2017 Acura MDX Sport Hybrid First Review
With a new nose, front fenders, hood, and refreshed interior, the 2017 Acura MDX feels in many ways like a much different vehicle than the long-term 2016 Acura MDX that departed our long-term fleet a few months ago. However, the real news for 2017 is that Acura is now offering the MDX as a hybrid. Known as the 2017 Acura MDX Sport Hybrid, this all-wheel drive hybrid model repurposes the same technology currently in the exquisite Acura NSX supercar.
That's no exaggeration; it uses the same basic electric drive motors, battery, power control unit, and even a variation of the dual-clutch automatic transmission from the NSX, here shifting 7 gears instead of the 9 in the NSX. Obviously the NSX engine didn't make the journey. Instead, the 2017 MDX Sport Hybrid gets a 3.0-liter V6, which combined with electric motors, makes for a total of 321 horsepower.
Performance over Economy
With a name like Sport Hybrid, it should be obvious Acura is emphasizing performance over fuel economy. And while fuel economy does improve—city economy increases by about 45 percent to 26 mpg, better than the BMW X5, Mercedes-Benz GLE and Volvo XC90 hybrids—the real benefit is in handling. The gasoline engine and its conjoined electric motor power the front wheels exclusively, while the rear wheels get a pair of electric motors. These operate in much the same way as any electric motor in a hybrid; there's regenerative braking, additional power, and electric-only cruising at light throttle or when in a parking lot. The electric motor sandwiched between the engine and transmission usually acts as a generator, but also adds power under full throttle.
So far pretty standard hybrid stuff, but the genius of the system is that with one electric motor dedicated to each rear wheel, the MDX can use its system to assist handling in unique ways. For example, in a corner the outside wheel gets additional power, helping to both aid stability and power through the corner better, similar to the mechanical Super Handling All-Wheel Drive (SH-AWD) system on the regular MDX. However, unlike the SH-AWD system, the Sport Hybrid SH-AWD (SH-SH-AWD?) uses the inside wheel as well, putting it into regeneration mode. This braking effect helps stabilize the rear end even more, keeping it planted, and further aiding cornering. In addition, the system works independently of the engine's power output, meaning it can still add power even if you're coasting when doing so will increase stability in the corner. Suffice it to say, it's pretty cool.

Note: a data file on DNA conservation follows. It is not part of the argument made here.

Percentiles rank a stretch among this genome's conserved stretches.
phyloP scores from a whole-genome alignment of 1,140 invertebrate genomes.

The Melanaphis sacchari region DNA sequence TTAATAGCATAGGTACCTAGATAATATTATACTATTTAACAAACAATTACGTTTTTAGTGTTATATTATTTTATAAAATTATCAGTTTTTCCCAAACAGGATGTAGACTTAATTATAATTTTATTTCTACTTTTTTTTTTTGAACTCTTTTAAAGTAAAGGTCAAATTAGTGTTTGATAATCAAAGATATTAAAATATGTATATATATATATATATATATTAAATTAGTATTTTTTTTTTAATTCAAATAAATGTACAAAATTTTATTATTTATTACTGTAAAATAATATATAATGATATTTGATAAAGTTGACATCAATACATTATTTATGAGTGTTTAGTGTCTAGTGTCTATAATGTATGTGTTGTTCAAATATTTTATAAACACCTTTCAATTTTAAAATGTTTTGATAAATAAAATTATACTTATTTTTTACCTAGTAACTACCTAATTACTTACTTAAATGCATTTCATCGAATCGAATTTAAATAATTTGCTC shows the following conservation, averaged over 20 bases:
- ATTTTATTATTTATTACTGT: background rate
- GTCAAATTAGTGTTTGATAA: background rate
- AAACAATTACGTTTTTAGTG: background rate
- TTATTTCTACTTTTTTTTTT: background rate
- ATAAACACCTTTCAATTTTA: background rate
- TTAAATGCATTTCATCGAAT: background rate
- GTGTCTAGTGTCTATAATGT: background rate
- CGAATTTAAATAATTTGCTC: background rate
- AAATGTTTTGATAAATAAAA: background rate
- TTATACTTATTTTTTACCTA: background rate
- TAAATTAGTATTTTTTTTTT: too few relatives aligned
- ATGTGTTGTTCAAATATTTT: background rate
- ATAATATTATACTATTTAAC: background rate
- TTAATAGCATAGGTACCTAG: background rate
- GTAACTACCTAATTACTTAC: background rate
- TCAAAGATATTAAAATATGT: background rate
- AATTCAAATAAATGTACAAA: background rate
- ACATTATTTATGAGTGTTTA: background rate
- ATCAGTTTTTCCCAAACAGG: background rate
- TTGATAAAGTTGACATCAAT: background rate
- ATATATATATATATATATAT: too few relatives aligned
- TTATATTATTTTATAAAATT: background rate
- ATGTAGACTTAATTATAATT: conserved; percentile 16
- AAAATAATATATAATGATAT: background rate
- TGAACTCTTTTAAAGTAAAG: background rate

It's also virtually invisible. At speed, the MDX Sport Hybrid feels like any other MDX: calm, comfortable, unflappable. The 7-speed transmission shifts invisibly, the start-stop on the hybrid is much smoother than the similar system in the non-hybrid, and there's virtually no indication there's any sort of hybrid activity going on at all unless you have the energy-flow meter on, or keep a close eye on the tachometer. Put it in Sport+ mode—unique to this MDX—and hustle through corners, and the Sport Hybrid simply feels incredibly planted. The unique hybrid system works in conjunction with magnetic shocks that stiffen both according to the driving mode (Comfort, Normal and Sport in addition to Sport+), or dynamically depending on driving style and road conditions. Resolutely neutral in corners, the MDX Sport Hybrid clearly out-handles its non-hybrid counterpart, yet without looking at the energy display you'd have no idea why.
And that's the point. Unlike the NSX, which puts its sport hybrid system on proud display for the driver to experience, the MDX never forgets its primary function is to be a luxury SUV, and this it accomplishes in spades. The updated interior features real open-pore trim, soft Milano leather in Advance models, and a comfortable and quiet ride in Comfort mode. Advance models also get dual captain's chairs in the second row, separated by a center console and storage bin, although there's no rear-seat entertainment system available at all, which is a little odd. Still, it's all very nice and modern, so much so that it throws the dual-screen infotainment system as well as its lack of Apple CarPlay or Android Auto, into stark relief. Somewhere between Acura's button-tastic interface from 10 years ago and this mishmash of touch-screen/scroll-and-click-knob mess there must be a better way; Acura could crib from BMW's iDrive or Audi's MMI for starters.
It's not a deal breaker though, as our long-term MDX proved that it's possible to get used to it. Prices for the MDX Sport Hybrid start at about $52,900 for the Technology Package model, or just under $59,000 for the top-line Advance Package model that adds nicer leather, captain's chairs in the second row, LED fog lights and more. Either way, that's just $1,500 higher than the non-hybrid versions, which is a pretty solid deal for the more-powerful and better handling Sport Hybrid.